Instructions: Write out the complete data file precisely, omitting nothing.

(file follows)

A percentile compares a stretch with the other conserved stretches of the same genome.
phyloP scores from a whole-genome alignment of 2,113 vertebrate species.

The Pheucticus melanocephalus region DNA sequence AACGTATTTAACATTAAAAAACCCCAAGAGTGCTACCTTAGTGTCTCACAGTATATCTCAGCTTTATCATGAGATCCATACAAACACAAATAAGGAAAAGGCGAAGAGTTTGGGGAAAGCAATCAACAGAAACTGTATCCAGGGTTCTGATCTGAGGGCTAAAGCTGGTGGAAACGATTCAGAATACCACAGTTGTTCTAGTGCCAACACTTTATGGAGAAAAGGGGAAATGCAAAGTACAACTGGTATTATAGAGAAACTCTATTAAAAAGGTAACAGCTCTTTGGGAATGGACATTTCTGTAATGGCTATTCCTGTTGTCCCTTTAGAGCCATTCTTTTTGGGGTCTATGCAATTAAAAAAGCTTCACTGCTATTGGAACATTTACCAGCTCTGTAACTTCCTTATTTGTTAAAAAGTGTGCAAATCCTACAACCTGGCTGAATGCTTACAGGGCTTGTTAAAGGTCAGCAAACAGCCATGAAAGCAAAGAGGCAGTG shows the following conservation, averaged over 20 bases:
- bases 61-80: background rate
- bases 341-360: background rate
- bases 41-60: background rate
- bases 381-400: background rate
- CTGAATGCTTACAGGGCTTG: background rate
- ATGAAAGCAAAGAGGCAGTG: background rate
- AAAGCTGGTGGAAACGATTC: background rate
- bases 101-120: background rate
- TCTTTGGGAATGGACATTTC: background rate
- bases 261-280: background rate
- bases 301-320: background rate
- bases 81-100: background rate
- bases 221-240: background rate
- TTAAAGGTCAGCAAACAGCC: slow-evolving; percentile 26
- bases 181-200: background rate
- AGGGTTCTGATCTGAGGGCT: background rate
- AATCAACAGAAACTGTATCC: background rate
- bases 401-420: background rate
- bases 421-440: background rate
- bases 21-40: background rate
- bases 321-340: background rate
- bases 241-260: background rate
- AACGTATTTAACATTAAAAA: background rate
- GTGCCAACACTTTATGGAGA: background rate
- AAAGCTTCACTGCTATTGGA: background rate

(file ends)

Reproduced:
A percentile compares a stretch with the other conserved stretches of the same genome.
phyloP scores from a whole-genome alignment of 2,113 vertebrate species.

The Pheucticus melanocephalus region DNA sequence AACGTATTTAACATTAAAAAACCCCAAGAGTGCTACCTTAGTGTCTCACAGTATATCTCAGCTTTATCATGAGATCCATACAAACACAAATAAGGAAAAGGCGAAGAGTTTGGGGAAAGCAATCAACAGAAACTGTATCCAGGGTTCTGATCTGAGGGCTAAAGCTGGTGGAAACGATTCAGAATACCACAGTTGTTCTAGTGCCAACACTTTATGGAGAAAAGGGGAAATGCAAAGTACAACTGGTATTATAGAGAAACTCTATTAAAAAGGTAACAGCTCTTTGGGAATGGACATTTCTGTAATGGCTATTCCTGTTGTCCCTTTAGAGCCATTCTTTTTGGGGTCTATGCAATTAAAAAAGCTTCACTGCTATTGGAACATTTACCAGCTCTGTAACTTCCTTATTTGTTAAAAAGTGTGCAAATCCTACAACCTGGCTGAATGCTTACAGGGCTTGTTAAAGGTCAGCAAACAGCCATGAAAGCAAAGAGGCAGTG shows the following conservation, averaged over 20 bases:
- bases 61-80: background rate
- bases 341-360: background rate
- bases 41-60: background rate
- bases 381-400: background rate
- CTGAATGCTTACAGGGCTTG: background rate
- ATGAAAGCAAAGAGGCAGTG: background rate
- AAAGCTGGTGGAAACGATTC: background rate
- bases 101-120: background rate
- TCTTTGGGAATGGACATTTC: background rate
- bases 261-280: background rate
- bases 301-320: background rate
- bases 81-100: background rate
- bases 221-240: background rate
- TTAAAGGTCAGCAAACAGCC: slow-evolving; percentile 26
- bases 181-200: background rate
- AGGGTTCTGATCTGAGGGCT: background rate
- AATCAACAGAAACTGTATCC: background rate
- bases 401-420: background rate
- bases 421-440: background rate
- bases 21-40: background rate
- bases 321-340: background rate
- bases 241-260: background rate
- AACGTATTTAACATTAAAAA: background rate
- GTGCCAACACTTTATGGAGA: background rate
- AAAGCTTCACTGCTATTGGA: background rate